My 21-year-old daughter and I have always been very close. We’ve spent lots of time doing different activities together.
She never had very close friends and I enjoyed being with her rather than with friends.
She’s in her third year of University and likes a guy, 31, whom she met online. The age-gap really bothers my husband and me, but she says it doesn't matter.
She’s been with him a couple of months, only went to his place twice. Recently, she stayed all night and didn't tell us where she was until the next afternoon.
We were very worried and thought something bad must’ve happened. She’s usually reliable although has stayed out late with him.
She says they only slept together without any sex and wants to do this more often but will let me know ahead.
I find it very hard to agree with this.
She’s never been with a guy sexually or had a boyfriend. She says they just want to sleep beside each other but we know what’ll happen soon.
She’s living at home and has only just gotten a part-time job.
Are we wrong to be upset? Because of her age, do I need to accept it?
We’ve had several arguments over this. I don't want to lose her. At least she doesn't drink or do drugs, and apparently he doesn't either.
She’s entering her final year at University and mentioning she’d like her own place. I’d like her at home as long as possible as I’ll miss her very much.
I know it’d help if I had some close friends, but I find it hard to meet new people I like.
She compromised, saying that she won't stay all night for a month, but will then want to, and feels she should be able to make her own decisions.
You can’t be best friends with your daughter and also issue parental orders and restrictions without expecting some give and take.
Her choice of an older, presumably more mature boyfriend is unsurprising, since her companionship for years has revolved around you.
Now is the time to be clear (though not harsh or over-anxious) in your mother role about the responsibilities between you two.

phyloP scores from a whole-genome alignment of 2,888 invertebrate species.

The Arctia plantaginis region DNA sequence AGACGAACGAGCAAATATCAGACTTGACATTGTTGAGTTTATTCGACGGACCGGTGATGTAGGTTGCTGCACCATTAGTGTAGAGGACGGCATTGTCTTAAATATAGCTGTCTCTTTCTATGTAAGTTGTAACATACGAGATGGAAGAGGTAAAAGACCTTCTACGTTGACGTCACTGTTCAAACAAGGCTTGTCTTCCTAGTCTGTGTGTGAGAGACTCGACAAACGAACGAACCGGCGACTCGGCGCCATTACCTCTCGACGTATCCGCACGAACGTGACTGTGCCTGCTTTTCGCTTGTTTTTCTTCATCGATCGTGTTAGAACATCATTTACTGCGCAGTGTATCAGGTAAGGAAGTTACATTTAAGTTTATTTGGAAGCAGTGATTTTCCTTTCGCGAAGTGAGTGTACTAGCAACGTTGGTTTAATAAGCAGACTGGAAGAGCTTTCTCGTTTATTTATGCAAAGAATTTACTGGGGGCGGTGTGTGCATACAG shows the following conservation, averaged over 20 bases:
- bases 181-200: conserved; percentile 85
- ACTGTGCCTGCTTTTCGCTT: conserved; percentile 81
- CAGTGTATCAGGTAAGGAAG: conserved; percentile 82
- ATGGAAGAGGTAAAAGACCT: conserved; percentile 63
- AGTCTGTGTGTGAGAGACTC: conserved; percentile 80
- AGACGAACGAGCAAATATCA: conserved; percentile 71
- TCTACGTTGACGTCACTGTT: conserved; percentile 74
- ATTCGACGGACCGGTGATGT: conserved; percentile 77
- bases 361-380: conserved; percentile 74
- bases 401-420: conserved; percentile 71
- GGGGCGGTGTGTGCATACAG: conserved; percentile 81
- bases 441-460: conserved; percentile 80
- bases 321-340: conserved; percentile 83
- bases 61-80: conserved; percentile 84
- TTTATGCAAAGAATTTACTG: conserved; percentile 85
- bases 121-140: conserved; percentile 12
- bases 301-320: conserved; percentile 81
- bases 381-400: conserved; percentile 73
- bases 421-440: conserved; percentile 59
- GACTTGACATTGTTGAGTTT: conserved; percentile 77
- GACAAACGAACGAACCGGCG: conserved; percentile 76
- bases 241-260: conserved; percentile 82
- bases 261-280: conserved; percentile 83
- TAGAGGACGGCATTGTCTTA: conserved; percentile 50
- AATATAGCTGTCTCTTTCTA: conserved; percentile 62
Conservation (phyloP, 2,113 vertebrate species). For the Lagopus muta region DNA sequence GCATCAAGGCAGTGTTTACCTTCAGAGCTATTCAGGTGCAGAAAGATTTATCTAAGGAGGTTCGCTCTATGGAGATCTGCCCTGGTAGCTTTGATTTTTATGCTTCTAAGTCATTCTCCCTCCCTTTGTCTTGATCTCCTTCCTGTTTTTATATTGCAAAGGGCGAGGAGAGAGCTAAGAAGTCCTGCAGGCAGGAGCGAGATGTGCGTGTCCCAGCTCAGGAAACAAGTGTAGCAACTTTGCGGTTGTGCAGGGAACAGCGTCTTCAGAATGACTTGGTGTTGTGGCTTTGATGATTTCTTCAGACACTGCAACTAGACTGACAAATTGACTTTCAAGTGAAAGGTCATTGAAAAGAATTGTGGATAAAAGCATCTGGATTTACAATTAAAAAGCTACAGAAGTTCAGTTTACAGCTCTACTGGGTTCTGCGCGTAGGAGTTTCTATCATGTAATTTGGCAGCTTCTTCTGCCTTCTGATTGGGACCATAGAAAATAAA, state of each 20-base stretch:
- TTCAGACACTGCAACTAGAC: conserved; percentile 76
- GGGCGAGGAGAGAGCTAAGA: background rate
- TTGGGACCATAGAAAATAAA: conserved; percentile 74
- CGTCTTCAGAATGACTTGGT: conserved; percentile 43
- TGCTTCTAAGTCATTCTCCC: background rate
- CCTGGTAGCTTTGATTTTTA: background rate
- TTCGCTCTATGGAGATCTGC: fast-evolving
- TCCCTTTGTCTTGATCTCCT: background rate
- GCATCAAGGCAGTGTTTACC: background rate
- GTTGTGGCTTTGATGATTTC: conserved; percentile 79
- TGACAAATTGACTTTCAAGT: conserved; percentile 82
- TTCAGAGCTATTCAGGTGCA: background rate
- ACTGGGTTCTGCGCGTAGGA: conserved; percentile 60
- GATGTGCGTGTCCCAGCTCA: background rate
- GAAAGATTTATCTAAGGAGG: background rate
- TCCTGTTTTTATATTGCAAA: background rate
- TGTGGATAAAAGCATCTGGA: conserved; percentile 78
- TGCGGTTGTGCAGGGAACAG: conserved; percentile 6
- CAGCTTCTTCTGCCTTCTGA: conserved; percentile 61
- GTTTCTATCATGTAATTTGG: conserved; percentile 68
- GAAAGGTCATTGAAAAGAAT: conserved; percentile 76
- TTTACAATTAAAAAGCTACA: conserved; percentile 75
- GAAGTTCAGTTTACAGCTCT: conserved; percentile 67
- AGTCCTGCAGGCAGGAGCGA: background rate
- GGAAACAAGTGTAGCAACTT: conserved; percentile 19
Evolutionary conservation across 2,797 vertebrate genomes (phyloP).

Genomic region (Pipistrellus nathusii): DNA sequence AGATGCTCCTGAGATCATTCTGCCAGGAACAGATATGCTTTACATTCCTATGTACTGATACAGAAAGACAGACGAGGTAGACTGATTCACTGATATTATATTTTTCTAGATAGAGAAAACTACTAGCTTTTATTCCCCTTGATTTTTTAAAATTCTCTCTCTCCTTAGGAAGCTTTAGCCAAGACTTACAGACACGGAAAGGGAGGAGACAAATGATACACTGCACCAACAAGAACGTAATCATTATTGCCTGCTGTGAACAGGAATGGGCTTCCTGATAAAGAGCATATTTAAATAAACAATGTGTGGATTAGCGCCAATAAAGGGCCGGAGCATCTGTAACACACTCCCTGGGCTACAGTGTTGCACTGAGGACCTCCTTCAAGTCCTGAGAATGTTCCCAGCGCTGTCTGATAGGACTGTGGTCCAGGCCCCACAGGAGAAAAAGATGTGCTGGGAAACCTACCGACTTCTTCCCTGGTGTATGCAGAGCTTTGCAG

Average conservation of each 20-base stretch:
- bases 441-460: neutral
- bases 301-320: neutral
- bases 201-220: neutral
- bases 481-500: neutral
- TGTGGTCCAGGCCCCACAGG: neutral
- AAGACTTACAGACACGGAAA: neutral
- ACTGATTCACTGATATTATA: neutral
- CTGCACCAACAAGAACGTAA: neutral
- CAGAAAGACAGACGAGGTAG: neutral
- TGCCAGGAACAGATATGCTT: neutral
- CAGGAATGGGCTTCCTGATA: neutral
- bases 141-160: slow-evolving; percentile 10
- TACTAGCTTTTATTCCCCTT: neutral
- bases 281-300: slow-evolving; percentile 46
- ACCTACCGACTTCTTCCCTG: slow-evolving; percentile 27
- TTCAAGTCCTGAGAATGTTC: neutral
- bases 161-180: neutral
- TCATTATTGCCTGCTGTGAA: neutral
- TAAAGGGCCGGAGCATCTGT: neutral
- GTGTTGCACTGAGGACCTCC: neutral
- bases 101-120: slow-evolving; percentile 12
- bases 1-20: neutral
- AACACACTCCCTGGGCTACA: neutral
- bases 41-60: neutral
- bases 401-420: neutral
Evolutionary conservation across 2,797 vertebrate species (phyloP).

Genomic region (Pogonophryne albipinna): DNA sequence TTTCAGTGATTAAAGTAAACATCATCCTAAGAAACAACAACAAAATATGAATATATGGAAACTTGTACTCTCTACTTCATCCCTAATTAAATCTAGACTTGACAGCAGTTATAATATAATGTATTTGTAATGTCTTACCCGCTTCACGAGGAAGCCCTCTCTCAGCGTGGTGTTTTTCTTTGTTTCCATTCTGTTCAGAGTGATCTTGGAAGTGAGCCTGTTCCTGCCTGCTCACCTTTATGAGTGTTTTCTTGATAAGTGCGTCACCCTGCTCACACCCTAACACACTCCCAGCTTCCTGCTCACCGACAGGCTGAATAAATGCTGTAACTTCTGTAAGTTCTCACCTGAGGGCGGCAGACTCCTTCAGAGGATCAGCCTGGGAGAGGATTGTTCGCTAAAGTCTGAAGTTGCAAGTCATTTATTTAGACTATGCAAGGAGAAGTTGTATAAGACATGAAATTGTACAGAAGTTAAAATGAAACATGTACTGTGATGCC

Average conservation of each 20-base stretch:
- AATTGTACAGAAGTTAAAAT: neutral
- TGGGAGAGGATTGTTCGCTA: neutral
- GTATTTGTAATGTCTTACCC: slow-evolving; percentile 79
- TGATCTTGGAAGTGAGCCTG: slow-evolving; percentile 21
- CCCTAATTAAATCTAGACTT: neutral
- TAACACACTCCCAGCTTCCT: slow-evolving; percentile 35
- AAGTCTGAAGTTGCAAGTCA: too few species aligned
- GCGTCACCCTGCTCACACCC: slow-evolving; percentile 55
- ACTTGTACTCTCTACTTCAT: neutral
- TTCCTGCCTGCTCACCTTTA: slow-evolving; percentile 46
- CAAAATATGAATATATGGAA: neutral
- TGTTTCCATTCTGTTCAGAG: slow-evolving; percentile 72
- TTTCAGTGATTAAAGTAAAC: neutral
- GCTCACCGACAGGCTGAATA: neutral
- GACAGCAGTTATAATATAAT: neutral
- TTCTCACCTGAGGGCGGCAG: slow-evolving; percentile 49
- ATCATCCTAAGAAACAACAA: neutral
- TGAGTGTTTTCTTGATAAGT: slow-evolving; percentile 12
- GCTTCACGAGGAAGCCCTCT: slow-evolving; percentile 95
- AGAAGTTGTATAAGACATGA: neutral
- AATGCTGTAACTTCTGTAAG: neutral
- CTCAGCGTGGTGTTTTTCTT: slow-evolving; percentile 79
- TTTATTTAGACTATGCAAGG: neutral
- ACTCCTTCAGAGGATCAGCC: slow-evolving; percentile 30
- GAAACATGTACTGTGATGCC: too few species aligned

While still living at home, she must let parents know if she’ll be out all night or home exceptionally late.
It’s a safety factor for her, and a necessary courtesy so you and your husband don’t worry.
While still financially dependent on you, moving out isn’t taken for granted. It needs to be discussed, with clear understanding of costs, who’s paying what, and whether it’s a loan to be repaid, etc.
As for the boyfriend, get to know him rather than judge/reject him because of his age.
Sex will happen soon enough, even if not with him, so make sure she’s informed about safe sex, and also confident about her right to not consent until she’s ready and willing.
It’s time for a different type of friendship with her – as a loving advisor, asking her only the leading questions that she must start to answer for herself.
Relying on her for your main companionship is no longer helpful to her or to your relationship.
Our same-age neighbor addresses my wife inappropriately: “Hi, Sweetie, Babe!” In front of me once too! She hates it but we both feel awkward to confront it.
Your wife's response: “I’m not your Babe, and only my husband’s Sweetie. How are you otherwise?”
After 20-plus years, I decided for my mental health that it was best to leave my difficult work environment.
I’m seeking employment until I can retire financially. I’ve sent out many resumes (advised how by an employment help office) and applied for jobs.
I’ve had no positive responses, no interviews. I’m beginning to feel like a failure.
I’d previously had therapy to deal with my former workplace issues. The recommendation was to find another job.
How can I boost my self-esteem and keep plugging away in the job market?
You’re not alone; many jobseekers say it’s not uncommon to take a year to get hired.
Keep active; don’t just stay at home seeking jobs online. Knock on doors wherever possible. Take any course that can boost your skills. See a career counsellor for new ideas.
Employers like confidence and persistence, so show it. Keep past workplace difficulties in the past.
Tip of the day:
Advising adult children requires helping them think for themselves. Living with them requires clear understandings between you.